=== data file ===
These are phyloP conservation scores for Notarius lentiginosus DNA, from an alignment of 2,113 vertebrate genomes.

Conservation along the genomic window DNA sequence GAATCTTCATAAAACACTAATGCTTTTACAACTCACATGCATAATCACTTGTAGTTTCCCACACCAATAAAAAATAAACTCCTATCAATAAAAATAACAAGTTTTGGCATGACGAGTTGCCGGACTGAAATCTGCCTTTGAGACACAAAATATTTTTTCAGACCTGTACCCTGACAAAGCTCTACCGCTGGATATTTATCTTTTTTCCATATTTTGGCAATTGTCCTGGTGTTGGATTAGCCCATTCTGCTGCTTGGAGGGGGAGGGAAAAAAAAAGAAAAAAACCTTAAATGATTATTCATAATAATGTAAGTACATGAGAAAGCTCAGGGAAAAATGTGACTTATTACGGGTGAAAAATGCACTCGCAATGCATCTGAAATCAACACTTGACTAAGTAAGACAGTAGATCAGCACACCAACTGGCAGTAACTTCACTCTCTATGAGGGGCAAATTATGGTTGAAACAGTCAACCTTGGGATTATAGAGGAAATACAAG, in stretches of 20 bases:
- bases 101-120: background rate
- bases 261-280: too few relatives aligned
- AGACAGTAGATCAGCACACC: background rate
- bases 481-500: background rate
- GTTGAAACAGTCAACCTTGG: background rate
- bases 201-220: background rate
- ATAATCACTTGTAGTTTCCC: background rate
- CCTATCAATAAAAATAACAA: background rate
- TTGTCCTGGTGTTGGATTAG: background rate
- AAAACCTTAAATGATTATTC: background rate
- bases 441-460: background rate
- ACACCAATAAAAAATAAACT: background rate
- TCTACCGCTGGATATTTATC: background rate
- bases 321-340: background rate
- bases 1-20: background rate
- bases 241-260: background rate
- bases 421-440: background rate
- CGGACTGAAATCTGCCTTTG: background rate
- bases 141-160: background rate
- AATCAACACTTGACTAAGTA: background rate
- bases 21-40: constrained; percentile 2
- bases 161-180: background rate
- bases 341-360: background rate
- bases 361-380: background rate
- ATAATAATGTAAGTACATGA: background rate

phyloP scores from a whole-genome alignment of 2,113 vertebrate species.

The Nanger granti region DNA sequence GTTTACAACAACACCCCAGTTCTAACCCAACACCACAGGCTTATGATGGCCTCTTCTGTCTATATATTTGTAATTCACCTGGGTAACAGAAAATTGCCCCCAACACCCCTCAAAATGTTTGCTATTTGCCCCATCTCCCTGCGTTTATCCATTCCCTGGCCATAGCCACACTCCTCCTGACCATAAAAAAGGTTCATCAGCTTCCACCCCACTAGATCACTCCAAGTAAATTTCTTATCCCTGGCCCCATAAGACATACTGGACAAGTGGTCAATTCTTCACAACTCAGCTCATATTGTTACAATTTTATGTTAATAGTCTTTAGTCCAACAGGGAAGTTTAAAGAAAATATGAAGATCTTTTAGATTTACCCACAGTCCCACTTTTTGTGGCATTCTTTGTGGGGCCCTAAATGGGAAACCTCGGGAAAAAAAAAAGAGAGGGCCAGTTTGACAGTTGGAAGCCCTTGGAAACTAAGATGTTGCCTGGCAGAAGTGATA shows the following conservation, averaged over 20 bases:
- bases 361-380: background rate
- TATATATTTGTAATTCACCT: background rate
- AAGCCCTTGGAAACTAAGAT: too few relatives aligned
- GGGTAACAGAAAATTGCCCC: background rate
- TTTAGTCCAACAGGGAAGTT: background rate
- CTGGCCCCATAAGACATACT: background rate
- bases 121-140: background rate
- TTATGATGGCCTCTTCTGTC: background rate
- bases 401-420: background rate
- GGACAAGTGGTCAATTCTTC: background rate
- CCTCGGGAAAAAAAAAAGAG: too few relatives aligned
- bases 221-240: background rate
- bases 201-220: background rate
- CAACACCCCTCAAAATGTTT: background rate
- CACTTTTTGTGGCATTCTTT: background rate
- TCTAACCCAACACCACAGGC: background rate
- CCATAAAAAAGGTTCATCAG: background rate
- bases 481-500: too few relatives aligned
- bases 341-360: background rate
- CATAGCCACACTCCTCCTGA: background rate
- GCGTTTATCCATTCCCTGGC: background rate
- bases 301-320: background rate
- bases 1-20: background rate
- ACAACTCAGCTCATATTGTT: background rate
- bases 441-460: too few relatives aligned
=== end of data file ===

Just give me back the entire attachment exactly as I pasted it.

These are phyloP conservation scores for Notarius lentiginosus DNA, from an alignment of 2,113 vertebrate genomes.

Conservation along the genomic window DNA sequence GAATCTTCATAAAACACTAATGCTTTTACAACTCACATGCATAATCACTTGTAGTTTCCCACACCAATAAAAAATAAACTCCTATCAATAAAAATAACAAGTTTTGGCATGACGAGTTGCCGGACTGAAATCTGCCTTTGAGACACAAAATATTTTTTCAGACCTGTACCCTGACAAAGCTCTACCGCTGGATATTTATCTTTTTTCCATATTTTGGCAATTGTCCTGGTGTTGGATTAGCCCATTCTGCTGCTTGGAGGGGGAGGGAAAAAAAAAGAAAAAAACCTTAAATGATTATTCATAATAATGTAAGTACATGAGAAAGCTCAGGGAAAAATGTGACTTATTACGGGTGAAAAATGCACTCGCAATGCATCTGAAATCAACACTTGACTAAGTAAGACAGTAGATCAGCACACCAACTGGCAGTAACTTCACTCTCTATGAGGGGCAAATTATGGTTGAAACAGTCAACCTTGGGATTATAGAGGAAATACAAG, in stretches of 20 bases:
- bases 101-120: background rate
- bases 261-280: too few relatives aligned
- AGACAGTAGATCAGCACACC: background rate
- bases 481-500: background rate
- GTTGAAACAGTCAACCTTGG: background rate
- bases 201-220: background rate
- ATAATCACTTGTAGTTTCCC: background rate
- CCTATCAATAAAAATAACAA: background rate
- TTGTCCTGGTGTTGGATTAG: background rate
- AAAACCTTAAATGATTATTC: background rate
- bases 441-460: background rate
- ACACCAATAAAAAATAAACT: background rate
- TCTACCGCTGGATATTTATC: background rate
- bases 321-340: background rate
- bases 1-20: background rate
- bases 241-260: background rate
- bases 421-440: background rate
- CGGACTGAAATCTGCCTTTG: background rate
- bases 141-160: background rate
- AATCAACACTTGACTAAGTA: background rate
- bases 21-40: constrained; percentile 2
- bases 161-180: background rate
- bases 341-360: background rate
- bases 361-380: background rate
- ATAATAATGTAAGTACATGA: background rate

phyloP scores from a whole-genome alignment of 2,113 vertebrate species.

The Nanger granti region DNA sequence GTTTACAACAACACCCCAGTTCTAACCCAACACCACAGGCTTATGATGGCCTCTTCTGTCTATATATTTGTAATTCACCTGGGTAACAGAAAATTGCCCCCAACACCCCTCAAAATGTTTGCTATTTGCCCCATCTCCCTGCGTTTATCCATTCCCTGGCCATAGCCACACTCCTCCTGACCATAAAAAAGGTTCATCAGCTTCCACCCCACTAGATCACTCCAAGTAAATTTCTTATCCCTGGCCCCATAAGACATACTGGACAAGTGGTCAATTCTTCACAACTCAGCTCATATTGTTACAATTTTATGTTAATAGTCTTTAGTCCAACAGGGAAGTTTAAAGAAAATATGAAGATCTTTTAGATTTACCCACAGTCCCACTTTTTGTGGCATTCTTTGTGGGGCCCTAAATGGGAAACCTCGGGAAAAAAAAAAGAGAGGGCCAGTTTGACAGTTGGAAGCCCTTGGAAACTAAGATGTTGCCTGGCAGAAGTGATA shows the following conservation, averaged over 20 bases:
- bases 361-380: background rate
- TATATATTTGTAATTCACCT: background rate
- AAGCCCTTGGAAACTAAGAT: too few relatives aligned
- GGGTAACAGAAAATTGCCCC: background rate
- TTTAGTCCAACAGGGAAGTT: background rate
- CTGGCCCCATAAGACATACT: background rate
- bases 121-140: background rate
- TTATGATGGCCTCTTCTGTC: background rate
- bases 401-420: background rate
- GGACAAGTGGTCAATTCTTC: background rate
- CCTCGGGAAAAAAAAAAGAG: too few relatives aligned
- bases 221-240: background rate
- bases 201-220: background rate
- CAACACCCCTCAAAATGTTT: background rate
- CACTTTTTGTGGCATTCTTT: background rate
- TCTAACCCAACACCACAGGC: background rate
- CCATAAAAAAGGTTCATCAG: background rate
- bases 481-500: too few relatives aligned
- bases 341-360: background rate
- CATAGCCACACTCCTCCTGA: background rate
- GCGTTTATCCATTCCCTGGC: background rate
- bases 301-320: background rate
- bases 1-20: background rate
- ACAACTCAGCTCATATTGTT: background rate
- bases 441-460: too few relatives aligned